Logs are adapted on top of each other by means of longitudinal grooves made at the bottom of a log. When made by hand, the grooves can be made either as a closed, open or claw grooves.
In an open groove, the weight of logs rests in the longitudinal middle part of the log. An open groove can be sealed afterwards if any point is left poorly adapted.
In a closed groove, the sealing is placed in the space inside the groove, and the weight of the log rests on the edges of the groove.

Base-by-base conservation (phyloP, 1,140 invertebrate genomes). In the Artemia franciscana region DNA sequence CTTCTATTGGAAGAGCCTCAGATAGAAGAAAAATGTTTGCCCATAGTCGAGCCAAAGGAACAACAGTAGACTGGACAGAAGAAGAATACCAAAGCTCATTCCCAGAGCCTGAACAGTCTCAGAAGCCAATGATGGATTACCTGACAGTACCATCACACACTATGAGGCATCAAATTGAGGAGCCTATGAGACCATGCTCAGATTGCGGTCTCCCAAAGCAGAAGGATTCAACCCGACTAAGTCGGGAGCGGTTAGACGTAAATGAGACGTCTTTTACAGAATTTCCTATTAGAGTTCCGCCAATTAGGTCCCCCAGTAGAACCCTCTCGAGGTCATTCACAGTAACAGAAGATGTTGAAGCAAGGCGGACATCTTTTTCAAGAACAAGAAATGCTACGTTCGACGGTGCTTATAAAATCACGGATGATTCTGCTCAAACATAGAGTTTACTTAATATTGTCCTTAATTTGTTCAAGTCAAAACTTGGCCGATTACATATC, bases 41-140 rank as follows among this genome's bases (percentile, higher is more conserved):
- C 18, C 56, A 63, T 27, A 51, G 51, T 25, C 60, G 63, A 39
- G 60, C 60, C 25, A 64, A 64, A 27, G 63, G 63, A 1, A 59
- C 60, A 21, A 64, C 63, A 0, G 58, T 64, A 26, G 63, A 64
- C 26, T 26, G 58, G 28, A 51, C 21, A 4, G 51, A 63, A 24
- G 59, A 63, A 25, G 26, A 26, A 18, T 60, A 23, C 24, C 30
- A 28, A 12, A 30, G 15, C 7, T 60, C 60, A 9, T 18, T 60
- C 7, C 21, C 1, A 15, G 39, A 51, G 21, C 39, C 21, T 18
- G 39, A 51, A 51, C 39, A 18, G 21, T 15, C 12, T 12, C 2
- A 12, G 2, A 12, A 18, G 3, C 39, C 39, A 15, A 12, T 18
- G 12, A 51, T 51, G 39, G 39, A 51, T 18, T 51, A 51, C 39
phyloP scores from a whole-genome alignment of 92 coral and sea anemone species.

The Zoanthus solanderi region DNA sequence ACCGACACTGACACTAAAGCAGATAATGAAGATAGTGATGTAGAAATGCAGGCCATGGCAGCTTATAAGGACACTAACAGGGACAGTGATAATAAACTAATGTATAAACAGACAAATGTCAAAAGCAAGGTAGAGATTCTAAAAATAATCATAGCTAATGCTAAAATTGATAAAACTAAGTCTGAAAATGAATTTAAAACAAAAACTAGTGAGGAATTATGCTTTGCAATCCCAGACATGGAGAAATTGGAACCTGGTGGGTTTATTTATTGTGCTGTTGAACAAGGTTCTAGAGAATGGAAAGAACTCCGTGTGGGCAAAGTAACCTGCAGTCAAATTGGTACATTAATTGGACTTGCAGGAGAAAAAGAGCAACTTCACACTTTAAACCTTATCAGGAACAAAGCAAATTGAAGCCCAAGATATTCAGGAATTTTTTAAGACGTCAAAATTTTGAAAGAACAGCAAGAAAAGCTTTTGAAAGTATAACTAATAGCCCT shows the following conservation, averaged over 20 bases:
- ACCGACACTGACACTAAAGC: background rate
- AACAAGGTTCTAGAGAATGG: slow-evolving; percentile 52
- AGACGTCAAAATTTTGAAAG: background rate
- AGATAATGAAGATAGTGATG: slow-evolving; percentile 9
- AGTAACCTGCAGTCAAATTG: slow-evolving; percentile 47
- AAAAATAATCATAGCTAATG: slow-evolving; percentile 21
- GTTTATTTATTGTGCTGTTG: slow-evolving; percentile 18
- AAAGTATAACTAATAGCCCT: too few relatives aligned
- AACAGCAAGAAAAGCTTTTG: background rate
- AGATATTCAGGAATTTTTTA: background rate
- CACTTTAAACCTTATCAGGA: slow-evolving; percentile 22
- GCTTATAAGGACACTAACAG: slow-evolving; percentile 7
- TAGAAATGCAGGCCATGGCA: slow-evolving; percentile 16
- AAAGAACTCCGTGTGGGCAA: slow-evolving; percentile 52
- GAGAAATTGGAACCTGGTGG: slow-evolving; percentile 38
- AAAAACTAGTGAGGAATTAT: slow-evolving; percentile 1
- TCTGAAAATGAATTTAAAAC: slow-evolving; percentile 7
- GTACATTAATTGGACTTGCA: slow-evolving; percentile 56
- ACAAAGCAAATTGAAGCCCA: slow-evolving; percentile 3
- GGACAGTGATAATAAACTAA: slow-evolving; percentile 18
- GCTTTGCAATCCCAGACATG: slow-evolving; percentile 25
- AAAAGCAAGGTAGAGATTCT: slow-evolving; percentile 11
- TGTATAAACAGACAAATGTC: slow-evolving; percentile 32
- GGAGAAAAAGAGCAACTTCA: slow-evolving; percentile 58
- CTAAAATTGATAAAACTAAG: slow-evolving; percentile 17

The claw groove is the best and most demanding of the grooving methods, but on the other hand it is the one that can be cut the fastest. It accomplishes the rigidity of a closed groove and the tightness of an open groove, because it can be sealed afterwards.
The longitudinal grooves of modern, industrially manufactured logs are made by planing. Different kinds of profiles (tongues and grooves) have been developed for them so that the tightness of the groove could be improved.